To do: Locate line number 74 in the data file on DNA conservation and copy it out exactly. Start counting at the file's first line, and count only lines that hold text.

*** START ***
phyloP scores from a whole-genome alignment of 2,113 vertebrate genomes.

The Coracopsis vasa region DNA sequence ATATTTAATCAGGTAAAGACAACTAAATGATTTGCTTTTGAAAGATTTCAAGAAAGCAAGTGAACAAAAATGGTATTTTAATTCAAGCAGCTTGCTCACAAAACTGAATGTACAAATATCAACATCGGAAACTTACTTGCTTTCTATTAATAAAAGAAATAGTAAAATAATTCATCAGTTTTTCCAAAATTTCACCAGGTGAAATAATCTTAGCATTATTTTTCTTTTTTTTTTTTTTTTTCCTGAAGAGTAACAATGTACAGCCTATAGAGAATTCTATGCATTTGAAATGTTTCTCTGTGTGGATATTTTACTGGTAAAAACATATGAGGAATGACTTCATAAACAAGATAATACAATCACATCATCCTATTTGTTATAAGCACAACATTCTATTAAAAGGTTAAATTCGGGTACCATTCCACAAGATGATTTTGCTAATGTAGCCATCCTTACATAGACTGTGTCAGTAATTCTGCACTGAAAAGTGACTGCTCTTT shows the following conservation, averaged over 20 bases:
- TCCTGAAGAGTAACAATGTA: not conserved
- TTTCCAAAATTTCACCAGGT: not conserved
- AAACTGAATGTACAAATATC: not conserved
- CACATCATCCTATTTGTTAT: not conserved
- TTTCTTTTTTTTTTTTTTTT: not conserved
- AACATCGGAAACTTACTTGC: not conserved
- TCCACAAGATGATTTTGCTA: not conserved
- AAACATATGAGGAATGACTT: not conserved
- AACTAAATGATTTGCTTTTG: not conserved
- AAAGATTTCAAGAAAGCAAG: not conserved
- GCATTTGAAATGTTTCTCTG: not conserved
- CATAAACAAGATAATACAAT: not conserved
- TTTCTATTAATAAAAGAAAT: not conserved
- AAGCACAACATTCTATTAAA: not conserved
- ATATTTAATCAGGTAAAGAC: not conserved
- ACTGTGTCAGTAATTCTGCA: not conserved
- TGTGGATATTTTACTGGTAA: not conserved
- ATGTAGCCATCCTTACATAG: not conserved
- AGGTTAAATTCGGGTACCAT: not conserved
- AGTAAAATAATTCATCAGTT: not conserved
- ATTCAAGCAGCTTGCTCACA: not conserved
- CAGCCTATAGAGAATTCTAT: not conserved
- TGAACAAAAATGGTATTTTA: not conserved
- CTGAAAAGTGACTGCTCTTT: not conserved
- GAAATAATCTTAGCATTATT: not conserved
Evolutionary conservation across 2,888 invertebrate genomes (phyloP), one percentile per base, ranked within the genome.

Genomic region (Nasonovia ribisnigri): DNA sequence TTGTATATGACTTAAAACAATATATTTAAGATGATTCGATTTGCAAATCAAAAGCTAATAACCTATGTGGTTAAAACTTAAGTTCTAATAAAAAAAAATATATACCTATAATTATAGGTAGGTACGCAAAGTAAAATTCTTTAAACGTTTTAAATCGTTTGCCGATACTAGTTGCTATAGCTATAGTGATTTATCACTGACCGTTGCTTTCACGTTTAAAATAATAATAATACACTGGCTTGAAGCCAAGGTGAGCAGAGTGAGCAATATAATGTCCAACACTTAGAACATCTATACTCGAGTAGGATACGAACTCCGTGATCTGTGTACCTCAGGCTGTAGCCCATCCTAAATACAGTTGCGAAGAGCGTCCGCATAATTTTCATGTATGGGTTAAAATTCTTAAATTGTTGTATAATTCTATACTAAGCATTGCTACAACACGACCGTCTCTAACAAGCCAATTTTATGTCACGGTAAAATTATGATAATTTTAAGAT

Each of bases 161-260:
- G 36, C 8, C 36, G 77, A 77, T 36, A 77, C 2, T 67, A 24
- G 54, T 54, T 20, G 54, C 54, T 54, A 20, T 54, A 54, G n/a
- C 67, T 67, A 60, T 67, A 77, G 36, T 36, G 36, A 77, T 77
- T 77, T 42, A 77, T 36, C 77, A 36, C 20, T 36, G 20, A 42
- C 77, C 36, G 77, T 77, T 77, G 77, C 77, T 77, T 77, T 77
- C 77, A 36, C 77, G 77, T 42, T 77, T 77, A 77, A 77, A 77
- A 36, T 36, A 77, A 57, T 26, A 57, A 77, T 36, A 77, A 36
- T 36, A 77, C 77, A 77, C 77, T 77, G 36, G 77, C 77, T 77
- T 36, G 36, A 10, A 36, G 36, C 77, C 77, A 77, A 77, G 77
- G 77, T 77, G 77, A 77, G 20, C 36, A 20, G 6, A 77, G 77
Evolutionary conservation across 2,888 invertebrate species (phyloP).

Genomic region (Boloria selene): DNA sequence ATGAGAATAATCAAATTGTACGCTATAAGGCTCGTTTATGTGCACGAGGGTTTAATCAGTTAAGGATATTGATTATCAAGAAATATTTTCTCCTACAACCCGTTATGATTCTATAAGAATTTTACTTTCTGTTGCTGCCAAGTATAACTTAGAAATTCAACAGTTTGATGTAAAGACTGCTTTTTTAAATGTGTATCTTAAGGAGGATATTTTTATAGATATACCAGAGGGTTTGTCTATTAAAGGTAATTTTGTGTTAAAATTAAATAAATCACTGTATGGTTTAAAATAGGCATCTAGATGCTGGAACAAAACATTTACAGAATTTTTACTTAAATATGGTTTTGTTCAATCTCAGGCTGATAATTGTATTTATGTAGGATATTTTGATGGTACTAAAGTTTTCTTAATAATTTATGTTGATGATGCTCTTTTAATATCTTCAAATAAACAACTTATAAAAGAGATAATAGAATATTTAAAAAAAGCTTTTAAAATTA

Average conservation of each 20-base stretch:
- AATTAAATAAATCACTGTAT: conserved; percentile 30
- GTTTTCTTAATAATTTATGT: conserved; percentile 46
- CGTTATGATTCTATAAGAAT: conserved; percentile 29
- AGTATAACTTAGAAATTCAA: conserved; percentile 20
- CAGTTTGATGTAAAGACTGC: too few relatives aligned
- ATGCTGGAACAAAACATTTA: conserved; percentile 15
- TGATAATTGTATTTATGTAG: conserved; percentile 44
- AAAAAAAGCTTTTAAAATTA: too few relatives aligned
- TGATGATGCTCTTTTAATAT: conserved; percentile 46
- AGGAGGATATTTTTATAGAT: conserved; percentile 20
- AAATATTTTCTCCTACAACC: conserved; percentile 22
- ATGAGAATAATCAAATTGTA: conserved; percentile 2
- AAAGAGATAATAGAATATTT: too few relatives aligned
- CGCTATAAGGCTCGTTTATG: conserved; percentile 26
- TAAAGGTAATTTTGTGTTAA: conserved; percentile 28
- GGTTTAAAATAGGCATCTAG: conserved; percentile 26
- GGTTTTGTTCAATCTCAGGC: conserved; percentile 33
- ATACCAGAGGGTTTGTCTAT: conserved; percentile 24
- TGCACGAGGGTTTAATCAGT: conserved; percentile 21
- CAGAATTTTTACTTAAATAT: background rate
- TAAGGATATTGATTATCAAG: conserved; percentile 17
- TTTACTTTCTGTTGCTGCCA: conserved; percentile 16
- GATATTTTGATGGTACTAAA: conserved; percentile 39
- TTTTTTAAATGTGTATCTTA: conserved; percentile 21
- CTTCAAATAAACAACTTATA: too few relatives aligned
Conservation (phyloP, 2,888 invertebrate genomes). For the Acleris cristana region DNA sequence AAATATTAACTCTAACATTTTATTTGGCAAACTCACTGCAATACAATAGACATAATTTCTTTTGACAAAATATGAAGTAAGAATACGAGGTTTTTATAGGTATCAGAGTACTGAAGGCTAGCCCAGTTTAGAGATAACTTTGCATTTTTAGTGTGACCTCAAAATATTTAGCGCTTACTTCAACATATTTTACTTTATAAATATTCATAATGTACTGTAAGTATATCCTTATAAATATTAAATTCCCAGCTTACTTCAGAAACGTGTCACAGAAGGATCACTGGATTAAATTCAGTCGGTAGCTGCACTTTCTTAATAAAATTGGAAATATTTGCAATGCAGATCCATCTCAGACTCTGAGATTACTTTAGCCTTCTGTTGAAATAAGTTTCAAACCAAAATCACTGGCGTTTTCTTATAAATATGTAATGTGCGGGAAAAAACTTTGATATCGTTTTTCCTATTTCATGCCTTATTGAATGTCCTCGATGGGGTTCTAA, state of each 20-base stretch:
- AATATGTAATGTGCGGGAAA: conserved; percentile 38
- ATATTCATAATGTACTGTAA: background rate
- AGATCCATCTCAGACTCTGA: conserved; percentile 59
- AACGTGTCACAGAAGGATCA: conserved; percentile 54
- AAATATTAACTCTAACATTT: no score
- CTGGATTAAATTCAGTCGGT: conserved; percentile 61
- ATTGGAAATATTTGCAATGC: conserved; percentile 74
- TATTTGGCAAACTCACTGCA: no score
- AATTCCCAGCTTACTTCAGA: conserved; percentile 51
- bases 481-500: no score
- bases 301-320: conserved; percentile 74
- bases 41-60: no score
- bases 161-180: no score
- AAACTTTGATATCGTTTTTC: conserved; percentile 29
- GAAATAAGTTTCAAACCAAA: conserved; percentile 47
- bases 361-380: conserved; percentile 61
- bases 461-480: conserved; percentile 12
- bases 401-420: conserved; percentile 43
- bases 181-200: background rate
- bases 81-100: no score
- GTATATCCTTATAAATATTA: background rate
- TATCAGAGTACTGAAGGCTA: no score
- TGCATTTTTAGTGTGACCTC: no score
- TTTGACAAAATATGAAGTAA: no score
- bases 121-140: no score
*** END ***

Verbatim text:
- AAATATTAACTCTAACATTT: no score